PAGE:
Many common weeds have specifically evolved to spread quickly in human environments, where there’s so much open space, bare ground and (often) so much extra water. If you’ve recently converted your turfgrass to water-saver landscape beds, you’ve actually reduced the real estate available to weeds — though it may be hard to tell while the 1-gallon plantings are still little. But throw in a sudden summer rainstorm, and your xeriscape may seem to be under attack by little green invaders — along with your peace of mind.
If you’re new to gardening, don’t be too hard on yourself. Most likely, you just need a new strategy for dealing with weeds in landscape beds — especially while you wait for your new plants to grow to full size and do it on their own.
No single technique works in every situation; even if you convert the entire yard to a native wildscape, you’ll inevitably still find unwanted volunteers cropping up. But with the right approach, you will eventually reduce the time, effort and misery devoted to weed control:
In grass, weeds are controlled by constant cropping with lawnmowers and weed-eaters. In landscape beds, though, you want to get the roots out of the ground without damaging your plants and shrubs. You’ll be using hand tools like soil knives and weed pullers; and if you have a bad back, this can get to be a chore.
If so, you’ll marvel at the simplicity and fun that can be provided by a simple stirrup hoe (also called a scuffle hoe or hula hoe) — one of the only garden tools that you’ll not only lean on, but might literally fall in love with. It lets you sweep weeds off their feet, like a cross between a weed-eater and Ginger Rogers — but with minimal disturbance to the soil. It’s lightweight, easy on the back, and quick and easy to use in areas large and small.
Remember, whatever tool you use, timing is key. Get weeds before their roots grow so deep that they can’t be hand pulled or hoed out of the ground, and especially before they set seed. When the ground is still wet from recent rains, weeds can be hand-pulled or scuffed with ease. If not, you may need to try one of the more time-consuming methods below. Fortunately, once your landscape beds mature, weeds tend to be much less visible than they are in turfgrass.
The problem with weed removal is that it requires time spent outside in summer, and Texas weather is lousy for summer yard work. Often it’s better to prevent weeds in the first place. If your new water-saver beds are already completely overrun with weeds, make sure, above all, that you’ve mulched them deeply enough. Several inches of mulch (2 to 6 inches) are best because they prevent weed seeds from coming in contact with the soil in the first place. One of the most common mistakes with new landscape beds is just not laying the mulch deep enough.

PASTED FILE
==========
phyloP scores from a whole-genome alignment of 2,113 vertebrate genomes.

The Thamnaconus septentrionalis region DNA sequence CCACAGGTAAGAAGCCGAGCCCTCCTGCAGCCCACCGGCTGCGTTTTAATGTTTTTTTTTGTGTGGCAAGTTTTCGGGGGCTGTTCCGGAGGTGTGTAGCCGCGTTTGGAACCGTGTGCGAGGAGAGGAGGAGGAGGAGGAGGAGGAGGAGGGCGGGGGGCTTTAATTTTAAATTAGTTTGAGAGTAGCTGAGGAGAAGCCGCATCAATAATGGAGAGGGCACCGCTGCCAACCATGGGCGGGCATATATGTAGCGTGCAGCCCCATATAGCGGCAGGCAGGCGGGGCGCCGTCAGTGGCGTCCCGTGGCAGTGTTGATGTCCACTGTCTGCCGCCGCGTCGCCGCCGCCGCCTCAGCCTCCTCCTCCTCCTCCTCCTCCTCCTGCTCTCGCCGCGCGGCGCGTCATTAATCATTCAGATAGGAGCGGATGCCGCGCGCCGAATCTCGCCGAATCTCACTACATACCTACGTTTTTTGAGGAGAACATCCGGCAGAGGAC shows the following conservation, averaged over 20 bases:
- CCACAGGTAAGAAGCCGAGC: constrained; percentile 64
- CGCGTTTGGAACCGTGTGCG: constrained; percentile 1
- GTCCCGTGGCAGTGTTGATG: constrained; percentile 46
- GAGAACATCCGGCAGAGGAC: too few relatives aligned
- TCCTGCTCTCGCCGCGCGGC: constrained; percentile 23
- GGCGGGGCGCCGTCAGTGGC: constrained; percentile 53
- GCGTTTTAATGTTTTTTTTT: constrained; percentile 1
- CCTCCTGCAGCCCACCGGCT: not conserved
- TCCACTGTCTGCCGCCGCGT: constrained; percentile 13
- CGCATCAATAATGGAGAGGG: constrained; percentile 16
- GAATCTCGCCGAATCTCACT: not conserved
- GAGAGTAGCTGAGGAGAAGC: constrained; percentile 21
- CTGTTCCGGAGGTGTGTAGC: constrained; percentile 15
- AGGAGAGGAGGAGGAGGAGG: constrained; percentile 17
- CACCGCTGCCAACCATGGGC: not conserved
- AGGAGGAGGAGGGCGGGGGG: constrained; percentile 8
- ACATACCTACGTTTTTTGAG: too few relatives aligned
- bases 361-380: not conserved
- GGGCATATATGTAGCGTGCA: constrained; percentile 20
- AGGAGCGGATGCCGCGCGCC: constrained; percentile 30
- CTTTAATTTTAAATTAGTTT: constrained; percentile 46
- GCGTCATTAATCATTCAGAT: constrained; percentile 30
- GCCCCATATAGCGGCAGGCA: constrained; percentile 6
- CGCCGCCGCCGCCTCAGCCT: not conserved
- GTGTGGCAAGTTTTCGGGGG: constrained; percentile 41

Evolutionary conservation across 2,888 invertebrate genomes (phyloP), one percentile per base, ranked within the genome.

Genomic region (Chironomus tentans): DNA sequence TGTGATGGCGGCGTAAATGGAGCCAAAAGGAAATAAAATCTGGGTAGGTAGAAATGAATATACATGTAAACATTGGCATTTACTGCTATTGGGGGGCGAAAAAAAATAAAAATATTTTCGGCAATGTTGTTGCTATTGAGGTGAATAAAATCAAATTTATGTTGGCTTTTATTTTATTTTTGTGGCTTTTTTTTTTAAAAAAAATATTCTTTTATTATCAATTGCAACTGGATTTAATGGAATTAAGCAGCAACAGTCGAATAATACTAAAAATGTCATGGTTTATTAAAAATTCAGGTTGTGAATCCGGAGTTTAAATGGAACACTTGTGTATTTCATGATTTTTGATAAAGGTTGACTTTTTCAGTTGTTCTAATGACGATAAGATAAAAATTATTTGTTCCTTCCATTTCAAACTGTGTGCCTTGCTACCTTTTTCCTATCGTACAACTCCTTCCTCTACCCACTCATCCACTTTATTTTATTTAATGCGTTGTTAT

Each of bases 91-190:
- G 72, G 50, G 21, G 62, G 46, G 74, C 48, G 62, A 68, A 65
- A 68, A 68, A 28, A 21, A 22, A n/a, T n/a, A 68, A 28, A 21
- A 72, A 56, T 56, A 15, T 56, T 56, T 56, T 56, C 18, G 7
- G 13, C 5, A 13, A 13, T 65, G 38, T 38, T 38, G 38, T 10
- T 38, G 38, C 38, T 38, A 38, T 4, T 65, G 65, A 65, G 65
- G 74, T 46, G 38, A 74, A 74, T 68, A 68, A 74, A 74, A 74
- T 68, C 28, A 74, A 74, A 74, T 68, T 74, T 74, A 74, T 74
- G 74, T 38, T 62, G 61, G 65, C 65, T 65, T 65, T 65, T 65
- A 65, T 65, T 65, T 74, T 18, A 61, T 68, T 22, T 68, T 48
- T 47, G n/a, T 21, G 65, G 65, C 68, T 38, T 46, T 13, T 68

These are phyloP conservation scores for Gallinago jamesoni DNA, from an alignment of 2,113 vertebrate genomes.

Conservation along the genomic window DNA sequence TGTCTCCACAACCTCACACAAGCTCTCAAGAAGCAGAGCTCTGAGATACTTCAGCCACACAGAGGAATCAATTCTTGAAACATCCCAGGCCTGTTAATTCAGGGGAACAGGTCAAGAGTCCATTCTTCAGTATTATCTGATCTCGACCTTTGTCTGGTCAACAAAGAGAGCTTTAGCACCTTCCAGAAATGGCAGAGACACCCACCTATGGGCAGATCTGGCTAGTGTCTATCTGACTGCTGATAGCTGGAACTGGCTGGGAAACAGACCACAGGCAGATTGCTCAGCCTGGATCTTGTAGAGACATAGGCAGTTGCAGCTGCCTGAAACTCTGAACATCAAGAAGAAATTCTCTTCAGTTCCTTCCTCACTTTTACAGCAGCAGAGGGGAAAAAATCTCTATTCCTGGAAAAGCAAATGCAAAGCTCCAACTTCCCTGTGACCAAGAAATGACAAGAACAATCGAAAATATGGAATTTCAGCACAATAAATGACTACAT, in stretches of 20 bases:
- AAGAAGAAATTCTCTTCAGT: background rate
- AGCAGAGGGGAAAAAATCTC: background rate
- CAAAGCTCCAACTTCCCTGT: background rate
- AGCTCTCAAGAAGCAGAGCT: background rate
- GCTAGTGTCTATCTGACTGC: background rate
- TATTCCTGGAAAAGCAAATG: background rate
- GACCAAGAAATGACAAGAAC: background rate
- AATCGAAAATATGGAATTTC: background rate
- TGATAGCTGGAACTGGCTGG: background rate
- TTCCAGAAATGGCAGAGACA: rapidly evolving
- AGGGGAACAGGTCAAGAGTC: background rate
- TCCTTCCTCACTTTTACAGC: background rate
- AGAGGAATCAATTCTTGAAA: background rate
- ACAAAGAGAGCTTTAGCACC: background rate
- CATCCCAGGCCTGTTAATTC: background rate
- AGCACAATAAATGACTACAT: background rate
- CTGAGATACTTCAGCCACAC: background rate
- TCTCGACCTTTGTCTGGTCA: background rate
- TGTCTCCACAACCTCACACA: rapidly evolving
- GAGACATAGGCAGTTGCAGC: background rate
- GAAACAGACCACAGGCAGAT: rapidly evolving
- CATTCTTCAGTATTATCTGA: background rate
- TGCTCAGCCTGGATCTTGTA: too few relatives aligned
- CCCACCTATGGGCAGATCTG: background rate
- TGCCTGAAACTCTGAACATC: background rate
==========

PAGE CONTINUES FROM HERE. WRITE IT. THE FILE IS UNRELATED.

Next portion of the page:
Better yet, underlay the mulch around your plants with layers of overlapping newspaper or panels of cardboard. Many central Texas gardeners swear by this technique — not only for weed control, but for removing grass in the first place! The materials allow the penetration of moisture but not sunlight, and can last up to a year or more: curtains for turfgrass. It’s the same concept as using that trendy weed-control fabric, but less expensive and even more effective against nutsedge and Bermudagrass.
If you choose to resort to a chemical herbicide, be sure to pick the right product, read the directions and spot treat very carefully. Otherwise you may injure your garden plants, your pets, your water supply or yourself.
There are also excellent organic herbicides, and they’re a lot more fun to use. Try 20 percent vinegar mixed with orange oil in a hand spray bottle, along with a bit of dish soap to help it stick. Sprayed on targeted weeds on a hot day when the sun is shining, this mixture burns the foliage off of most plants in a matter of minutes. This is a terrific solution for flowerbeds and hardscape or paved areas and it smells like a vinaigrette! Just be careful not to underestimate its potency: although concentrated vinegar is organic, it will burn anything it touches, including skin. If in doubt, use gloves.
Finally, if your new water-saver landscape beds have been completely invaded by nutsedge and Bermudagrass — both are impervious to vinegar — join the club and don’t be discouraged. These invasive species are the undisputed champs of Texas weed wars, with strong root systems that generally require persistence and a blend of weed removal, weed barriers and various weed killers to overcome. They’re even undaunted by Roundup. Various specific chemical herbicides are available for these two weeds, although it’s always a good idea to try solarization, mulch and cardboard first.
It’s pretty common knowledge that in south central Texas, weeds are inadvertently encouraged by the application of commercial weed-and-feed fertilizers and poorly timed fertilization in general. But your irrigation may be an even bigger factor. Remember, supplying water to any bare ground is always an invitation to indiscriminate plant growth.
If you’d rather not waste your time on weeds, then by all means deprive them of water! Instead of watering every square inch of the landscape, use drip irrigation to efficiently put water right where you need it.
It’s also possible to combat weeds through design. Remember, in Texas weeds can easily grow up to 8 feet tall if they’re provided enough space and sunlight. It’s possible to prevent them by using hardy Texas-sized plants — not wimpy 3-inch mondo grasses, but salvias, bunchgrasses, cenizos, etc. They provide plenty of texture and visual interest, and when they get bigger they’ll block weeds just by blocking out the light available on the ground.